New Delhi: People in Himatnagar area in Gujarat get the most uninterrupted power supply in the country, while residents of Mankachar in Assam grapple with an average 188 instances of power cuts a month.
According to Urban Jyoti Abhiyaan or Urja, the power ministry’s application tracking service delivery to consumers in towns across the country, Kerala, Maharashtra and Rajasthan top the list in supplying uninterrupted power, while Jharkhand, Uttarakhand and Assam have a lot to catch up.
The Urja application meant to bring transparency in the performance of utilities and states captures the stark contrast in how consumers are served in different parts of the country.
Data up to the town level on parameters like the number of power cuts in a month, the duration, severity of power theft and pending consumer complaints and connection requests put pressure on states to improve service delivery at the last mile of the electricity value chain.
In Maharashtra and Gujarat, power supply is disrupted for only up to three hours on an average in a month, while the average monthly power outage duration in Haryana is a crippling 48 hours. Data at town level is captured to compute the state average.
Bhavnagar in Gujarat and Erandol, a town in Jalgaon district in Maharashtra, have the least power outages of 0.16 hours in a month, while it is 253 hours in Karimganj in Assam.
Andhra Pradesh has reported the least amount of power theft, while it is the highest in Uttar Pradesh. There were no pending requests for power connection in Andhra Pradesh, Gujarat, Himachal Pradesh, Punjab, Sikkim and Tripura in March 2017, while 84% of requests were pending in Goa in the same month.
Utility performance varies across states as power distribution is often influenced by political considerations that prevent tough reform measures relating to pricing and power theft which in turn affect utilities’ ability to invest further in technology to boost efficiency and service quality.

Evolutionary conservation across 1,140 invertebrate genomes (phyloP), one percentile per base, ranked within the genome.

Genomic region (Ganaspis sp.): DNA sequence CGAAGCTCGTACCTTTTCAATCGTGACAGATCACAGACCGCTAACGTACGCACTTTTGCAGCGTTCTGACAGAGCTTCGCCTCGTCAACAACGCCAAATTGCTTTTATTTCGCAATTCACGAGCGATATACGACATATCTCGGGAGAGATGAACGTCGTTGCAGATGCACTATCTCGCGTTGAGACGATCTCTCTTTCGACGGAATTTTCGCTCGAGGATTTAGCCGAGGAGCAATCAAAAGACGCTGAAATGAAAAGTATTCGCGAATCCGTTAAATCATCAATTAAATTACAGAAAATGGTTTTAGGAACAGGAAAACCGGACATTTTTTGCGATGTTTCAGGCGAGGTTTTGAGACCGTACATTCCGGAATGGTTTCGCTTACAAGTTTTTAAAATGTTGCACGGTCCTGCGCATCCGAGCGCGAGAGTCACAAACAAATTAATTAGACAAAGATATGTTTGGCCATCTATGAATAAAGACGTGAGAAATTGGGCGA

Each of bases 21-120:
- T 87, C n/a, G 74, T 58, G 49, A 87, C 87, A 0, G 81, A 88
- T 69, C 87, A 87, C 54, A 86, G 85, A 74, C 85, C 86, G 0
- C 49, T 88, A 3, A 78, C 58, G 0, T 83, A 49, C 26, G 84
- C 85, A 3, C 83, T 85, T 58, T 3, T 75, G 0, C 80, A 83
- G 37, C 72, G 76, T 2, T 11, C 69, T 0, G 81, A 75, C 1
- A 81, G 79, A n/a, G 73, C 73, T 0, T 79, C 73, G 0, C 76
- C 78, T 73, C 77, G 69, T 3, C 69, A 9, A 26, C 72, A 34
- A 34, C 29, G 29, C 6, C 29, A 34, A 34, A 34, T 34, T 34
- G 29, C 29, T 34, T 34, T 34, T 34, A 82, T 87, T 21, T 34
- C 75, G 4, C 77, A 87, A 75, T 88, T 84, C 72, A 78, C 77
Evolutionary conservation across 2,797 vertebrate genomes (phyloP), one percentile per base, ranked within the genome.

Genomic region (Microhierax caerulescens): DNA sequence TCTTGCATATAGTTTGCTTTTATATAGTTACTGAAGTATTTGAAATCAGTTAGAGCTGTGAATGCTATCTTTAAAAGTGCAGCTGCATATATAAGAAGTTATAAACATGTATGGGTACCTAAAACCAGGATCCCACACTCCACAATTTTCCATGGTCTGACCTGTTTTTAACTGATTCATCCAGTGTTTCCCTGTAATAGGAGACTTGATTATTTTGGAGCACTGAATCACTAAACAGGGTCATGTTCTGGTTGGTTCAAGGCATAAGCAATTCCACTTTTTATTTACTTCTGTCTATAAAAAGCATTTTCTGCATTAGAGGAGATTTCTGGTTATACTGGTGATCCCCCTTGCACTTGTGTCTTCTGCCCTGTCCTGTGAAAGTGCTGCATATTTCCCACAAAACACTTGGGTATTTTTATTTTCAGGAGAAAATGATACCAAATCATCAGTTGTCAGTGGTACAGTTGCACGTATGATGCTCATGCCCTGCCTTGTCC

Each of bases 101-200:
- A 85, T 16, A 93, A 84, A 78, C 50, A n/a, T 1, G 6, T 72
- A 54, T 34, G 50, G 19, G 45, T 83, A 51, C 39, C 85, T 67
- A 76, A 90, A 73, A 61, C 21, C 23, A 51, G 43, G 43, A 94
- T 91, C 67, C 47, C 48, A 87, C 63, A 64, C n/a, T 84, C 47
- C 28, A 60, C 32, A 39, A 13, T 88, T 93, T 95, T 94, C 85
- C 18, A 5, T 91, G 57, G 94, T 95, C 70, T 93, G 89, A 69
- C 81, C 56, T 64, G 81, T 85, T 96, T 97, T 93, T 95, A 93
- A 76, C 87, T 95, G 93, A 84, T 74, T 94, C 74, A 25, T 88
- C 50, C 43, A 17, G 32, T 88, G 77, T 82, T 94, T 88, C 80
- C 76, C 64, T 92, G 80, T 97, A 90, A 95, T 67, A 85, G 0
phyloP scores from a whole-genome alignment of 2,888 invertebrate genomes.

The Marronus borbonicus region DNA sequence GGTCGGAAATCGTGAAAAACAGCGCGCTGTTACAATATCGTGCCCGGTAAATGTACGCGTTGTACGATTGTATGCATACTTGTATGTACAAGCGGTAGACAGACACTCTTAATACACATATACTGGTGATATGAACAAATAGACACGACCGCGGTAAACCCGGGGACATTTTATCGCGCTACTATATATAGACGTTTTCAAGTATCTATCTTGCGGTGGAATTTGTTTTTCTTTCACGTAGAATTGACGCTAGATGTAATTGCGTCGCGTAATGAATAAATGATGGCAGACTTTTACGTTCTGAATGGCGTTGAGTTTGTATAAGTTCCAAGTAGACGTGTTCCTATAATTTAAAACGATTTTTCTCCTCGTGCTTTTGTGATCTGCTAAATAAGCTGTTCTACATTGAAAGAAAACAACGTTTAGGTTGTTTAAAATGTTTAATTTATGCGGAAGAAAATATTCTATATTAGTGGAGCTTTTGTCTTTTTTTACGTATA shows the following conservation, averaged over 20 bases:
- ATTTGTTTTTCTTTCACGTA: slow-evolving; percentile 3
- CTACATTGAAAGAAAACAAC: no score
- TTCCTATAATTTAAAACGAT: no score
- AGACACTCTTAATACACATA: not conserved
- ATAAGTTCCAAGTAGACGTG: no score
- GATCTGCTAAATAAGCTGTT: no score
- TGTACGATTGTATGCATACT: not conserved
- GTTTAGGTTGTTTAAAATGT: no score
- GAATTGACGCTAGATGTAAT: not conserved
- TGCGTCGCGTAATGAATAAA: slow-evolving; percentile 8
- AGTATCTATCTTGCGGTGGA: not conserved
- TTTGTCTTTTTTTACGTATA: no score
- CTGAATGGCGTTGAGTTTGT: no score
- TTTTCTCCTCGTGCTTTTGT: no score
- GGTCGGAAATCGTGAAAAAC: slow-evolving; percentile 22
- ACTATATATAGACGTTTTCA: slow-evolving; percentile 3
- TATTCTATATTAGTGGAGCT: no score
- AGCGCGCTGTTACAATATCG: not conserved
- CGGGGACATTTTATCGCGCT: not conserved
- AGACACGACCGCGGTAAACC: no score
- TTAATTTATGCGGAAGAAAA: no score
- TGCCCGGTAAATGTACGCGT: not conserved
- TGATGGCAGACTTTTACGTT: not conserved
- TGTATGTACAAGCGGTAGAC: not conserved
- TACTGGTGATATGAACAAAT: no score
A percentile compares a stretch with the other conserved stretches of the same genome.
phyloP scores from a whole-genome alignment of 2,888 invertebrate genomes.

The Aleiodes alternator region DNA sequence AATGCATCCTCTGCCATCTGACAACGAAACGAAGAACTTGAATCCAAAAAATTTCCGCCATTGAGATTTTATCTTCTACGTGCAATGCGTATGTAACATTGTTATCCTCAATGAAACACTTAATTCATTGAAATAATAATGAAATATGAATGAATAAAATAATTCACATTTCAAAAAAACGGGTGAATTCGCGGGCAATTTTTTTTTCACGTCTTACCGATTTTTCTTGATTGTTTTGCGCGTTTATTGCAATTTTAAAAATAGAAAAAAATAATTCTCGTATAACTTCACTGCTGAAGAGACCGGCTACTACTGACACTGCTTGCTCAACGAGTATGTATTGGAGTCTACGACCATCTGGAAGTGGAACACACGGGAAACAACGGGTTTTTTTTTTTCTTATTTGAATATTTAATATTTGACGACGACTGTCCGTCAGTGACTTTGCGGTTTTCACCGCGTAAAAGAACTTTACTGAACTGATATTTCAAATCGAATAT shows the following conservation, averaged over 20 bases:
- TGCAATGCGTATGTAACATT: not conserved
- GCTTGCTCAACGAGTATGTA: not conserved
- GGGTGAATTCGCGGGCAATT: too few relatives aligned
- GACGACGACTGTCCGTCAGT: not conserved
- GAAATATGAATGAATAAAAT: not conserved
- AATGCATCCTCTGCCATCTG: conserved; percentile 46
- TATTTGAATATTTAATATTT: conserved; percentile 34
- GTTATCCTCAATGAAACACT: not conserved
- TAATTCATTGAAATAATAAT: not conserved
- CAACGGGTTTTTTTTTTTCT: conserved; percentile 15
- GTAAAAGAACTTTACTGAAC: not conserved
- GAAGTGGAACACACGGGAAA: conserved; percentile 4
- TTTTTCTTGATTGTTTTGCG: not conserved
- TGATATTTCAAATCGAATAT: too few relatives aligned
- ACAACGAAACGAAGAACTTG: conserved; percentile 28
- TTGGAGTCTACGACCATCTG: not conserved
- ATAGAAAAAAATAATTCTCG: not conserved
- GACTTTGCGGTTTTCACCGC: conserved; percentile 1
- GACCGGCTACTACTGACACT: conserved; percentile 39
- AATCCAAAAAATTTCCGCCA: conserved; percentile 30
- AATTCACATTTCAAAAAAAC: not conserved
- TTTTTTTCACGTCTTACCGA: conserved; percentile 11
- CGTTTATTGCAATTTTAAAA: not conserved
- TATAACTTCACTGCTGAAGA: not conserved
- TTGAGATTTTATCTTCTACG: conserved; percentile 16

Union power minister Piyush Goyal is set to launch a related application ‘Urja Mitra’ on Tuesday allowing utilities to inform consumers about power outages. A rural feeder monitoring scheme, also to be launched on Tuesday, will track the quality of power supply in rural areas.
State-power utilities are at present going through a debt restructure and turnaround scheme which involves reducing power theft and eliminating the gap between their average cost of power supply and the average revenue realized.
State governments, which took over three-fourths of the accumulated debt of distribution companies, are keeping a close watch on the performance milestones.
According to Sambitosh Mohapatra, partner, energy utilities and mining, PwC India, as the demand for power picks up and the gap between cost of service to revenue realised is bridged, many utilities will become profitable in the next two-three years.
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